Under cloudy skies, Park City High School grads receive a proper send-off
June 10, 2015
The skies outside were gray, and the graduates were huddled in the Park City High School gym, where they waited to line up and march in the echo of "Pomp and Circumstance."
Principal Bob O’Connor grabbed a microphone and quieted them to deliver unfortunate news. There’s a 20-percent chance of thunder, he said, and that would push graduation from the football field into the Eccles Center. The students booed. They wanted the weather to hang on for just a few more hours. They were hoping for one last positive omen before whatever would be coming next after leaving high school behind.
The clouds cooperated, giving the Park City High School class of 2015 ample time to accept diplomas in front of a large and cheering crowd and to ponder both the future and what was being left behind.
For many of the graduates, it was the symbolic unlocking of newfound independence. They would be off to college or to jobs, and they would be leaving Park City and the constraints of childhood. To Bosten Van Der Veur, that meant California, where he will play basketball for a junior college.
"It will be fun to move on and go to college, starting a new chapter in life with more freedoms," he said. "Being in this community and playing basketball and knowing everyone has been an amazing experience. But I think it will be cool to go on and play at the next level and make new relationships."
Carlin O’Connell will be attending Colorado State University and studying business. She said she is also looking forward to having more freedom but added that at the same time she will miss the comfort of Park City.
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"I’ve been in Park City my whole life, so this is a really new thing," she said. "So to take a big new step like that is kind of scary."
Van Der Veur also admitted that there will be aspects of high school he is sorry to say goodbye to — namely the people, from teachers he’s forged bonds with to his fellow classmates.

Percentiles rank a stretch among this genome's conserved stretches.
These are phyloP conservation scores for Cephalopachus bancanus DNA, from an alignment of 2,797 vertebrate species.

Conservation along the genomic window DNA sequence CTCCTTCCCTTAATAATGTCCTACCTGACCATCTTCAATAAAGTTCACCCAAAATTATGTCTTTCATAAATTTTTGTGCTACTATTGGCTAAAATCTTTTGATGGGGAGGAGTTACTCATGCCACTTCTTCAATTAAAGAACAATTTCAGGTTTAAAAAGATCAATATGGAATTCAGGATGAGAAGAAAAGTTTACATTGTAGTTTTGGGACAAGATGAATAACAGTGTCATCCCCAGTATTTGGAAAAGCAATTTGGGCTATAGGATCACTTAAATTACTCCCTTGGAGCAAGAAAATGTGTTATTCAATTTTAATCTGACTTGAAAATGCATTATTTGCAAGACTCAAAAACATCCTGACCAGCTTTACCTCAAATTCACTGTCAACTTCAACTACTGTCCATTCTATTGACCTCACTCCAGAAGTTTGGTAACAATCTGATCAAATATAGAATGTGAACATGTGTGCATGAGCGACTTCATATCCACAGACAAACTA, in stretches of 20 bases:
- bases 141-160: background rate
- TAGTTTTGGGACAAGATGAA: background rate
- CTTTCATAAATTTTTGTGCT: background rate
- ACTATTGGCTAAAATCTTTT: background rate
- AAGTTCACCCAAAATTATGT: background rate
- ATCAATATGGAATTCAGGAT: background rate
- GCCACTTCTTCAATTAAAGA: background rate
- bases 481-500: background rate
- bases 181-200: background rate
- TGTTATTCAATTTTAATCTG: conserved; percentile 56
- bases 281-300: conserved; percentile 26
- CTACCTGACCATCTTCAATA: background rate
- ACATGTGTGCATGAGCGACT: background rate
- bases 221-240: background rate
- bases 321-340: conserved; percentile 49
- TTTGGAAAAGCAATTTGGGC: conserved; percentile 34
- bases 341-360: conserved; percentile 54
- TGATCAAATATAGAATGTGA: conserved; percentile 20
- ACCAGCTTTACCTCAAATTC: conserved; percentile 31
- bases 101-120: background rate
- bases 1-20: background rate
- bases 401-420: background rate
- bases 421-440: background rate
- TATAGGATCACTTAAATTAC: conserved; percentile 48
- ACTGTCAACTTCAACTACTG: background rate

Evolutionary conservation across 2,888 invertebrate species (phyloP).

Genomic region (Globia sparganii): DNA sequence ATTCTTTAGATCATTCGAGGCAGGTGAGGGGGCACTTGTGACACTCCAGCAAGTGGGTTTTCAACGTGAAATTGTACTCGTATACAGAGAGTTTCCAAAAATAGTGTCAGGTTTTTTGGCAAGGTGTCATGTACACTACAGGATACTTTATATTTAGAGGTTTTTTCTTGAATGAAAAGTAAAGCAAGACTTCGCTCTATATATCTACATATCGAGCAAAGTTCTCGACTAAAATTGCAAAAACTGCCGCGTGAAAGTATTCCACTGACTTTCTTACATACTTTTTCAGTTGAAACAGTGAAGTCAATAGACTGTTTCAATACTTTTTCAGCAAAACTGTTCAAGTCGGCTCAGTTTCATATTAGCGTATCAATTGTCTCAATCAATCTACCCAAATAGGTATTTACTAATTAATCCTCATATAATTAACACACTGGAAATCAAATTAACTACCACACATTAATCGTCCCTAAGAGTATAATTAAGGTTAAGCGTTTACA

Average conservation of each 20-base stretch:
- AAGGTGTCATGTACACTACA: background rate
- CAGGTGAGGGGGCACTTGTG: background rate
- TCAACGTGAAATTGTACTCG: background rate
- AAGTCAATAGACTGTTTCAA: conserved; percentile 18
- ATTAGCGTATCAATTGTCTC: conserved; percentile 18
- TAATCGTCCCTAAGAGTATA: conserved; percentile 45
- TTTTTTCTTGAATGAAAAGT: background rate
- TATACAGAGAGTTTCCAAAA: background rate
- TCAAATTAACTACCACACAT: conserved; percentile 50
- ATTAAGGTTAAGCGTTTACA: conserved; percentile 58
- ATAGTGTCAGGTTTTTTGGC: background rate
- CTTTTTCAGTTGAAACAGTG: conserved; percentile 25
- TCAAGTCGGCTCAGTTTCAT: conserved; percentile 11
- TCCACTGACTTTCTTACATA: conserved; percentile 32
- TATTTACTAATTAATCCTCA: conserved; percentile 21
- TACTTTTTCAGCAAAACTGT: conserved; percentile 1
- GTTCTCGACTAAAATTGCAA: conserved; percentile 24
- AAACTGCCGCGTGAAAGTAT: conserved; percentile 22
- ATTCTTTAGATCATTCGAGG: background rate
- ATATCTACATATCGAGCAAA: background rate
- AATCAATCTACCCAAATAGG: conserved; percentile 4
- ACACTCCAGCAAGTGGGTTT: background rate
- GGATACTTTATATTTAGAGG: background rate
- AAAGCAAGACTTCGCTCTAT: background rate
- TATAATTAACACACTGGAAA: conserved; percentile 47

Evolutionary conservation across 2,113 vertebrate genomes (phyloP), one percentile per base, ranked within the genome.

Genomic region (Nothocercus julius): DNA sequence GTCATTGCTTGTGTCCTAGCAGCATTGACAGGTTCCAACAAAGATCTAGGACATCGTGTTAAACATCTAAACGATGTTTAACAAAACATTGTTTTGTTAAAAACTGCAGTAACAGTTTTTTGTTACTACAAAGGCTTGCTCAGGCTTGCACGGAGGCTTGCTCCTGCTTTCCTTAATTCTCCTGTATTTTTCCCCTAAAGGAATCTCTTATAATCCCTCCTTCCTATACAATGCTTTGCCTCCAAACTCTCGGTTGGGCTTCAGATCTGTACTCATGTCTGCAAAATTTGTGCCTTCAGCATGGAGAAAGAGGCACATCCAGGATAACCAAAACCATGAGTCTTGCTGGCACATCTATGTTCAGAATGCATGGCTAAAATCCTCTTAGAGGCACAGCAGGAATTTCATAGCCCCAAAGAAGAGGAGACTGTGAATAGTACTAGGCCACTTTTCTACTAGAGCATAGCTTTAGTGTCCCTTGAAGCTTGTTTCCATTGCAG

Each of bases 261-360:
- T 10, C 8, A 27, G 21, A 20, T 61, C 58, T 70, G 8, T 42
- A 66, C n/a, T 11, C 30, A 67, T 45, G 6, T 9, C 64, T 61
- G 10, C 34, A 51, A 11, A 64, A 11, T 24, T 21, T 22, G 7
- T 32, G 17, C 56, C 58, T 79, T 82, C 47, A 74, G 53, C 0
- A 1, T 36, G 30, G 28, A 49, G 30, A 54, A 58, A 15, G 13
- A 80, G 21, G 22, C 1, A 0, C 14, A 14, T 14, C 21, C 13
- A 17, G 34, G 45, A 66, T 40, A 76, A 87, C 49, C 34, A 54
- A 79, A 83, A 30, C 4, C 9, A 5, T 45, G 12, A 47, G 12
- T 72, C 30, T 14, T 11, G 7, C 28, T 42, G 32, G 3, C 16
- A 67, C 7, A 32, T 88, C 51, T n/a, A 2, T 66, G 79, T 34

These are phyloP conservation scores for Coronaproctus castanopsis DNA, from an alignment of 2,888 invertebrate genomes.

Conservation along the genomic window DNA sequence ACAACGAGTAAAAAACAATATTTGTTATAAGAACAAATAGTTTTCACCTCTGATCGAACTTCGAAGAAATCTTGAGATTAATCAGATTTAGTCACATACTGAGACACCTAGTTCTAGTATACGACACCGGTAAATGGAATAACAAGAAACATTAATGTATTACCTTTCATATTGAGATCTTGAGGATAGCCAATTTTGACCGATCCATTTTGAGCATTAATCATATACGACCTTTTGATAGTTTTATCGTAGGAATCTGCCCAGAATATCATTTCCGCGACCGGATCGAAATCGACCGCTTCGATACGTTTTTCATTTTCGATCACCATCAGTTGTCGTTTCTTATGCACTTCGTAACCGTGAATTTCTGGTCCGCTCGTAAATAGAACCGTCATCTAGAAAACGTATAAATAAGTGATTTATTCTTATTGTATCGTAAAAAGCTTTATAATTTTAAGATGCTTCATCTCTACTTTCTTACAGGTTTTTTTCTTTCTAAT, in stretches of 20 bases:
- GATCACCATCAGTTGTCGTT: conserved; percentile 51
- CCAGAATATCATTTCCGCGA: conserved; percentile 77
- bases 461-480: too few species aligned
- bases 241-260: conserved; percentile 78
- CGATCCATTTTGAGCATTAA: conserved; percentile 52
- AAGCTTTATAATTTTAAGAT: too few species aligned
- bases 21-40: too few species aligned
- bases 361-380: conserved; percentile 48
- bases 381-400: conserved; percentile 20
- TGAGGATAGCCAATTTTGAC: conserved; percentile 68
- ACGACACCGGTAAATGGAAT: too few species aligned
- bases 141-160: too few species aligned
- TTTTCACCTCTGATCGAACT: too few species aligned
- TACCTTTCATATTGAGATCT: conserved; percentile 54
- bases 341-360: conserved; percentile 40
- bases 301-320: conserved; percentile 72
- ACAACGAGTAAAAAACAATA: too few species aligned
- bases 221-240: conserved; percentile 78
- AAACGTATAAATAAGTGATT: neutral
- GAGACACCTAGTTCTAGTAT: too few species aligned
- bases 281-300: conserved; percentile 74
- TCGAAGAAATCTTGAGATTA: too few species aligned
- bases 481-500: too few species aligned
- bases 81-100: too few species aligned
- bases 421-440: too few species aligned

"It’s definitely going to be very different," he said. "I grew up with all these people, all throughout grade school and all the way up to high school. It’s going to be weird not seeing them every day and not spending time with them.
For Chrissy Glasman, the commencement ceremony signaled the achievement of something she’s been working toward her whole life. But it was only once she donned the cap and gown that she was truly able to put what it meant into perspective.
"It hadn’t completely hit me until right now," she said. "I’m kind of all of a sudden very excited."
Glasman also said the day was a celebration of good fortune. She felt privileged to have gone to Park City High School, which she said had set her up for a successful future.
"My dad works at Kearns High School, so I’ve learned to realize how blessed I am to have gone to this school," said Glasman, who will attend the University of Utah’s honors college in the fall and compete in the javelin throw for the track and field team. "I am very thankful for attending this lovely high school."
Park City High School graduation statistics
Information courtesy of Park City High School
- Number of grads: 363
- Graduation rate estimate: 95 percent
- Gender breakdown: Female, 48 percent; Male, 52 percent
- Ethnicity breakdown: Caucasian, 80 percent; Hispanic, 16 percent; Asian, 3 percent; African-American, 1 percent; American Indian, less than 1 percent; Pacific Islander, less than 1 percent
- Post-grad plans (students could choose multiple options): college, 94 percent; workforce, 27 percent; travel, 11 percent; LDS mission, 6 percent; undecided, 3 percent; military, 2.6 percent
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